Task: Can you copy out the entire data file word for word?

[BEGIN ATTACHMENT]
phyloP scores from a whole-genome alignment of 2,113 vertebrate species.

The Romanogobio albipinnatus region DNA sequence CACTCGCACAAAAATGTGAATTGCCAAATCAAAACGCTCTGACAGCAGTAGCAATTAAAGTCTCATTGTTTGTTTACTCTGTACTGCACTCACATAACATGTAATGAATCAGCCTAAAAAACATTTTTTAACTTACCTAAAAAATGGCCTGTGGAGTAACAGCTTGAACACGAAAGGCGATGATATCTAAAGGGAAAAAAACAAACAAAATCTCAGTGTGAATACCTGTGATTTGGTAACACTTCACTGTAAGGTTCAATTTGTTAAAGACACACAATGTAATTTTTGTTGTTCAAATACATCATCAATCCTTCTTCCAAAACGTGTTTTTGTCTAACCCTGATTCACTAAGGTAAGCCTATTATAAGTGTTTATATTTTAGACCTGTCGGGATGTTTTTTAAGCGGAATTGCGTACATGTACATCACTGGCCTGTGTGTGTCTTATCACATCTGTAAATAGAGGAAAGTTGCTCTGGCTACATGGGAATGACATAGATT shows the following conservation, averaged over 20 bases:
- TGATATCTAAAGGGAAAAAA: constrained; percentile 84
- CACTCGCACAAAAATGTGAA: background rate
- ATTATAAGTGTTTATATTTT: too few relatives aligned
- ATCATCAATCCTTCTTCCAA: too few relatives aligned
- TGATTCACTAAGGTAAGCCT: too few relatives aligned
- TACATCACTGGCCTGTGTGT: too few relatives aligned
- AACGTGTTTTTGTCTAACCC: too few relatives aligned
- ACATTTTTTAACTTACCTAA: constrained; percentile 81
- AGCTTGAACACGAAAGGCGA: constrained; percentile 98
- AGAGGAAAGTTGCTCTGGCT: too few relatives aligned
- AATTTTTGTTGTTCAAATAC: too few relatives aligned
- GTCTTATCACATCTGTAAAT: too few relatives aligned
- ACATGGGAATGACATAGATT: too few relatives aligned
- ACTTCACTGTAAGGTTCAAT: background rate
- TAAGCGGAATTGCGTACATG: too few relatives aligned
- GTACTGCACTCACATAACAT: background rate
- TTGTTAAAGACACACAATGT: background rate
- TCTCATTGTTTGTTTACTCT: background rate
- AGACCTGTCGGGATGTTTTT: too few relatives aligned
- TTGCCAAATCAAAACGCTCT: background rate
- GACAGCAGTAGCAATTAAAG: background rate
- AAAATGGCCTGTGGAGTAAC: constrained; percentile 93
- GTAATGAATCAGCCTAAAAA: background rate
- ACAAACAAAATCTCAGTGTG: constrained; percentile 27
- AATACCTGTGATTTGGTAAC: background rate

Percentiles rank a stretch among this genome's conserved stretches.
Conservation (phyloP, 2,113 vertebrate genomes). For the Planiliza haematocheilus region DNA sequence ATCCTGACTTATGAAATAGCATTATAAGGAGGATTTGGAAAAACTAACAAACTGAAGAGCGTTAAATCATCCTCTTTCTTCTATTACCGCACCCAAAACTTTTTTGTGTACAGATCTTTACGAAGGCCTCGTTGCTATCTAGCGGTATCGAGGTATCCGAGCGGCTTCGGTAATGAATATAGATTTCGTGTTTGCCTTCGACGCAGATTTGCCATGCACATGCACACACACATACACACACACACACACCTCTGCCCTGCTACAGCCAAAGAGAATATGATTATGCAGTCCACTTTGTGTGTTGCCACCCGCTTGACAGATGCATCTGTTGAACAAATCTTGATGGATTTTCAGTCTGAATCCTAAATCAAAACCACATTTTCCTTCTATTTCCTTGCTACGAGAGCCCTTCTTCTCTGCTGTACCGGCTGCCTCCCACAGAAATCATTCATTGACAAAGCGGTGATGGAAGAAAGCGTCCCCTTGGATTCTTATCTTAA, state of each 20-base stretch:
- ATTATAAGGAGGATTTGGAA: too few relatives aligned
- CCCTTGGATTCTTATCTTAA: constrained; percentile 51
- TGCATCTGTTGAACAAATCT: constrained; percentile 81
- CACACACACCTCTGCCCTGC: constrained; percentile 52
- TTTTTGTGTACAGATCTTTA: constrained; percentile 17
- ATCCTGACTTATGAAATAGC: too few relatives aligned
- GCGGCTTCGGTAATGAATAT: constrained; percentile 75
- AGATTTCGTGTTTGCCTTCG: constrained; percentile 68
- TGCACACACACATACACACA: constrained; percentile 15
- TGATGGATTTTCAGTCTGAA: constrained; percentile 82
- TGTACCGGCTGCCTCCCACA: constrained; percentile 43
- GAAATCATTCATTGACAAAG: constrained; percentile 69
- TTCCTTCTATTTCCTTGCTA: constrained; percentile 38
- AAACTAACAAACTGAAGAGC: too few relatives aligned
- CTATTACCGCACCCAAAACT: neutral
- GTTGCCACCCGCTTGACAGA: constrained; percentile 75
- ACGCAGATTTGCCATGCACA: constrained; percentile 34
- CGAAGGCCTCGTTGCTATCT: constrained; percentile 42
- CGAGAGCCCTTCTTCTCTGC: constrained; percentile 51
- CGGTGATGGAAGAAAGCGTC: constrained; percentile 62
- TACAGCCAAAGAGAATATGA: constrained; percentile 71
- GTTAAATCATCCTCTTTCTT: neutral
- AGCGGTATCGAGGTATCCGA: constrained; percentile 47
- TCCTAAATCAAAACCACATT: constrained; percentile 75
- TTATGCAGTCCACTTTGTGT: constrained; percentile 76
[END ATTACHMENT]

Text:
phyloP scores from a whole-genome alignment of 2,113 vertebrate species.

The Romanogobio albipinnatus region DNA sequence CACTCGCACAAAAATGTGAATTGCCAAATCAAAACGCTCTGACAGCAGTAGCAATTAAAGTCTCATTGTTTGTTTACTCTGTACTGCACTCACATAACATGTAATGAATCAGCCTAAAAAACATTTTTTAACTTACCTAAAAAATGGCCTGTGGAGTAACAGCTTGAACACGAAAGGCGATGATATCTAAAGGGAAAAAAACAAACAAAATCTCAGTGTGAATACCTGTGATTTGGTAACACTTCACTGTAAGGTTCAATTTGTTAAAGACACACAATGTAATTTTTGTTGTTCAAATACATCATCAATCCTTCTTCCAAAACGTGTTTTTGTCTAACCCTGATTCACTAAGGTAAGCCTATTATAAGTGTTTATATTTTAGACCTGTCGGGATGTTTTTTAAGCGGAATTGCGTACATGTACATCACTGGCCTGTGTGTGTCTTATCACATCTGTAAATAGAGGAAAGTTGCTCTGGCTACATGGGAATGACATAGATT shows the following conservation, averaged over 20 bases:
- TGATATCTAAAGGGAAAAAA: constrained; percentile 84
- CACTCGCACAAAAATGTGAA: background rate
- ATTATAAGTGTTTATATTTT: too few relatives aligned
- ATCATCAATCCTTCTTCCAA: too few relatives aligned
- TGATTCACTAAGGTAAGCCT: too few relatives aligned
- TACATCACTGGCCTGTGTGT: too few relatives aligned
- AACGTGTTTTTGTCTAACCC: too few relatives aligned
- ACATTTTTTAACTTACCTAA: constrained; percentile 81
- AGCTTGAACACGAAAGGCGA: constrained; percentile 98
- AGAGGAAAGTTGCTCTGGCT: too few relatives aligned
- AATTTTTGTTGTTCAAATAC: too few relatives aligned
- GTCTTATCACATCTGTAAAT: too few relatives aligned
- ACATGGGAATGACATAGATT: too few relatives aligned
- ACTTCACTGTAAGGTTCAAT: background rate
- TAAGCGGAATTGCGTACATG: too few relatives aligned
- GTACTGCACTCACATAACAT: background rate
- TTGTTAAAGACACACAATGT: background rate
- TCTCATTGTTTGTTTACTCT: background rate
- AGACCTGTCGGGATGTTTTT: too few relatives aligned
- TTGCCAAATCAAAACGCTCT: background rate
- GACAGCAGTAGCAATTAAAG: background rate
- AAAATGGCCTGTGGAGTAAC: constrained; percentile 93
- GTAATGAATCAGCCTAAAAA: background rate
- ACAAACAAAATCTCAGTGTG: constrained; percentile 27
- AATACCTGTGATTTGGTAAC: background rate

Percentiles rank a stretch among this genome's conserved stretches.
Conservation (phyloP, 2,113 vertebrate genomes). For the Planiliza haematocheilus region DNA sequence ATCCTGACTTATGAAATAGCATTATAAGGAGGATTTGGAAAAACTAACAAACTGAAGAGCGTTAAATCATCCTCTTTCTTCTATTACCGCACCCAAAACTTTTTTGTGTACAGATCTTTACGAAGGCCTCGTTGCTATCTAGCGGTATCGAGGTATCCGAGCGGCTTCGGTAATGAATATAGATTTCGTGTTTGCCTTCGACGCAGATTTGCCATGCACATGCACACACACATACACACACACACACACCTCTGCCCTGCTACAGCCAAAGAGAATATGATTATGCAGTCCACTTTGTGTGTTGCCACCCGCTTGACAGATGCATCTGTTGAACAAATCTTGATGGATTTTCAGTCTGAATCCTAAATCAAAACCACATTTTCCTTCTATTTCCTTGCTACGAGAGCCCTTCTTCTCTGCTGTACCGGCTGCCTCCCACAGAAATCATTCATTGACAAAGCGGTGATGGAAGAAAGCGTCCCCTTGGATTCTTATCTTAA, state of each 20-base stretch:
- ATTATAAGGAGGATTTGGAA: too few relatives aligned
- CCCTTGGATTCTTATCTTAA: constrained; percentile 51
- TGCATCTGTTGAACAAATCT: constrained; percentile 81
- CACACACACCTCTGCCCTGC: constrained; percentile 52
- TTTTTGTGTACAGATCTTTA: constrained; percentile 17
- ATCCTGACTTATGAAATAGC: too few relatives aligned
- GCGGCTTCGGTAATGAATAT: constrained; percentile 75
- AGATTTCGTGTTTGCCTTCG: constrained; percentile 68
- TGCACACACACATACACACA: constrained; percentile 15
- TGATGGATTTTCAGTCTGAA: constrained; percentile 82
- TGTACCGGCTGCCTCCCACA: constrained; percentile 43
- GAAATCATTCATTGACAAAG: constrained; percentile 69
- TTCCTTCTATTTCCTTGCTA: constrained; percentile 38
- AAACTAACAAACTGAAGAGC: too few relatives aligned
- CTATTACCGCACCCAAAACT: neutral
- GTTGCCACCCGCTTGACAGA: constrained; percentile 75
- ACGCAGATTTGCCATGCACA: constrained; percentile 34
- CGAAGGCCTCGTTGCTATCT: constrained; percentile 42
- CGAGAGCCCTTCTTCTCTGC: constrained; percentile 51
- CGGTGATGGAAGAAAGCGTC: constrained; percentile 62
- TACAGCCAAAGAGAATATGA: constrained; percentile 71
- GTTAAATCATCCTCTTTCTT: neutral
- AGCGGTATCGAGGTATCCGA: constrained; percentile 47
- TCCTAAATCAAAACCACATT: constrained; percentile 75
- TTATGCAGTCCACTTTGTGT: constrained; percentile 76